Congrats on finishing your volunteer project abroad!
You’re likely both exhausted and energized from long days and meaningful work. Hopefully you worked hard on something that will outlast your visit, something sustainable and locally driven. You might be dealing with a bit of reverse culture shock if you’ve been away from home for awhile or maybe just shock in general if this was one of your first trips abroad! Getting outside of your comfort zone can do that to you. Take the time to rest, but not too much time.
Remember: It’s only just the beginning. Now the REAL work begins. So what now, what do you do? If you’re not sure about your next steps after volunteering abroad, read on for some excellent pro-tips and suggestions to help keep your generous spirit alive and fed.
Here’s what to do now
1. Unpack! Physically and metaphorically…
You’ve seen and done a lot. Carve out space to process and reflect. What did you learn? Was your presence useful to the community? DId you carry stereotypes or “white savior” ideas that you had to shake? How will this influence or impact your life back home? Get your journal or your friend or just yourself and your thoughts and sit for awhile. Think about what was hard and what was good.
Oh and also unpack your bag. Don’t just leave that on your floor for the next three months. Yes, we’ve all done it, but it’s not great.
2. Write an update to anyone who donated to your volunteer project
Did you fundraise to be able to volunteer? Then let your supporters know how much they helped! Tell them the outcome of the project and your next steps after volunteering abroad. And honestly, let them know if the volunteering didn’t help. Yeah, that sounds no fun, but if the community where you volunteered unfortunately didn’t benefit much from the project and still needs help, be honest about what was happening. Talk about the mistakes made. Maybe more research was needed. Maybe more local buy in. Let people know.
This can be a lesson learned for everyone about the real life complexities of volunteering and one of the best final steps you can do after volunteering abroad. But even if the project didn’t work out, you can thank them for supporting a trip that could have changed your own life.
3. Find volunteer projects in your local community
Your hometown probably needs your skillset too! Take your post-volunteering inspiration and put it to good work in your own neighborhood. Ask about what’s needed—support for the homeless? Trash clean up? And figure out a way to tackle the problem, whether that’s a one time clean up or a long term plan. Get involved in organizations already doing the hard work of community support and see where your skills can fit in. Learn from them. You might think you know everything about your hometown, but with a fresh perspective from being abroad you’ll probably be seeing it in a new light.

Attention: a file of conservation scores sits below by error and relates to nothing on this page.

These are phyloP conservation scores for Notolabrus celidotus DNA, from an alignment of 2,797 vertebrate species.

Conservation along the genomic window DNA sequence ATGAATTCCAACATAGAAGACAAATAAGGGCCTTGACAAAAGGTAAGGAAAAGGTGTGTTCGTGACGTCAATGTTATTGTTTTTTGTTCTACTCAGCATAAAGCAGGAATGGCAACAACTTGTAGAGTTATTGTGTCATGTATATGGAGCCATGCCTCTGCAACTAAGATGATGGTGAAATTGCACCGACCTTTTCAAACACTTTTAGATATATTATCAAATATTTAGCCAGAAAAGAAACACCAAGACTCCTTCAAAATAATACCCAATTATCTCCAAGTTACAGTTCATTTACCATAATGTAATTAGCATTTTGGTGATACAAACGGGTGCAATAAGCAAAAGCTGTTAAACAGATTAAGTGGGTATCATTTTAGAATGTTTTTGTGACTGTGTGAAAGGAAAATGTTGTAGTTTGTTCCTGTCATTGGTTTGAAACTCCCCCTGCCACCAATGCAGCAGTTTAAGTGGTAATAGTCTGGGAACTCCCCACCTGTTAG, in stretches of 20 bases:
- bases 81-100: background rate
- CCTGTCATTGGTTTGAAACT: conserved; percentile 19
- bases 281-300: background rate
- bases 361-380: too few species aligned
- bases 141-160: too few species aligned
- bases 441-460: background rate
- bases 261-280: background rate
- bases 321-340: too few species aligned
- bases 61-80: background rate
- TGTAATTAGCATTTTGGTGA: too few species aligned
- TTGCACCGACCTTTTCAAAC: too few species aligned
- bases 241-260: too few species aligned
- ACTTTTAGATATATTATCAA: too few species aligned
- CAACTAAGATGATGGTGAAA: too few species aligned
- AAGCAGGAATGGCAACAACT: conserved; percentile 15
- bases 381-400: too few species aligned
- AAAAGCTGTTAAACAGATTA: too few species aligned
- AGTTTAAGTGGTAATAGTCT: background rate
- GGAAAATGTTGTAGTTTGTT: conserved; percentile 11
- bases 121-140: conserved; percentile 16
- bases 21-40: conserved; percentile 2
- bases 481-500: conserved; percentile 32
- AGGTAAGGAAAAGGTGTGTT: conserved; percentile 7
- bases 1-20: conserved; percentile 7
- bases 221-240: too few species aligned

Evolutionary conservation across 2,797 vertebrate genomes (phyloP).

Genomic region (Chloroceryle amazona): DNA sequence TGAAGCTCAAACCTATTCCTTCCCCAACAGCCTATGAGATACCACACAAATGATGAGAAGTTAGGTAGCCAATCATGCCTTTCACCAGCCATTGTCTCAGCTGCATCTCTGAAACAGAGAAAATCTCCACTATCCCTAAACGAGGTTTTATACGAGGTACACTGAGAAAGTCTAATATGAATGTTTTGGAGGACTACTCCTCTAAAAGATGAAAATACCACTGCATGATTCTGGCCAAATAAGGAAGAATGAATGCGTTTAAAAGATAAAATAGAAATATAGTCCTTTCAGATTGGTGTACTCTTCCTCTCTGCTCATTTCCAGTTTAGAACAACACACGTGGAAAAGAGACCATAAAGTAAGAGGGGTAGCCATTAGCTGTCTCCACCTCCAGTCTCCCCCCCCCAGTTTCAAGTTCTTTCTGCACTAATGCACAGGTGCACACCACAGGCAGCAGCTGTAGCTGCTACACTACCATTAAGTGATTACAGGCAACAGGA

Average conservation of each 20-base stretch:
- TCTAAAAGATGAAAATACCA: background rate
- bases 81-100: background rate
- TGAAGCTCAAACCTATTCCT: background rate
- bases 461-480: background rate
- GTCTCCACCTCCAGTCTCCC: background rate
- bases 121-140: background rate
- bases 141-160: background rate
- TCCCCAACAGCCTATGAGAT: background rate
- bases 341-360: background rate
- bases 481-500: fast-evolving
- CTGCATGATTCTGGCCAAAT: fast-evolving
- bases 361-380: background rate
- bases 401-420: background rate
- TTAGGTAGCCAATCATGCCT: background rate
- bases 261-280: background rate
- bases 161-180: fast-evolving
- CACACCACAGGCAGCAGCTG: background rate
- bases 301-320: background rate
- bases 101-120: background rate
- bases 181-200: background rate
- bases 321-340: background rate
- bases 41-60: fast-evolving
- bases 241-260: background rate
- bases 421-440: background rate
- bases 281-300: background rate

4. Keep in touch with your host organization abroad and continue supporting their work in creative ways
Just because you aren’t there it doesn’t mean you can’t help! Coordinate fundraising—host a dinner, a 5K, or another fun event to raise money for the organizations. Run their social media—this can be harder without being there to take photos, but you can still update with relevant news and articles. Maintain their website—if you have coding or content writing skills, you can do that from anywhere! More and more jobs are remote, so there’s often no excuse not to help even if you’re far away.
5. Be an advocate for the cause, the project, or the organization
As outsiders to the communities abroad where we volunteer often the BEST way we can help is by being a liason and advocate for the cause—not for people but with people. You have a foot in both places now, and you can use your skills to tell important stories when you’re back home, to uplift the story of a place and of people your hometown might otherwise never hear. Advocate by speaking at events or writing op-eds, by sharing on social media, or simply talking with friends.
Make sure you don’t make it about you or oversimplify—complex is hard, but whitewashing a multilayered problem helps no one. You could even become an alumni ambassador for the program you went with! Speaking to others looking for a meaningful volunteer experience and sharing your experiences can be powerful next steps after volunteering abroad.
6. Find meaningful work, maybe even a career change?
Maybe volunteering abroad was your “gap” between school and a job, and now it’s time to buckle down on the job search or to jump into one you already locked down. Maybe it was a way to transition away from a job and into a career change. Use the energy and new perspective that volunteering gives you to find work that is truly meaningful—whatever that means to you!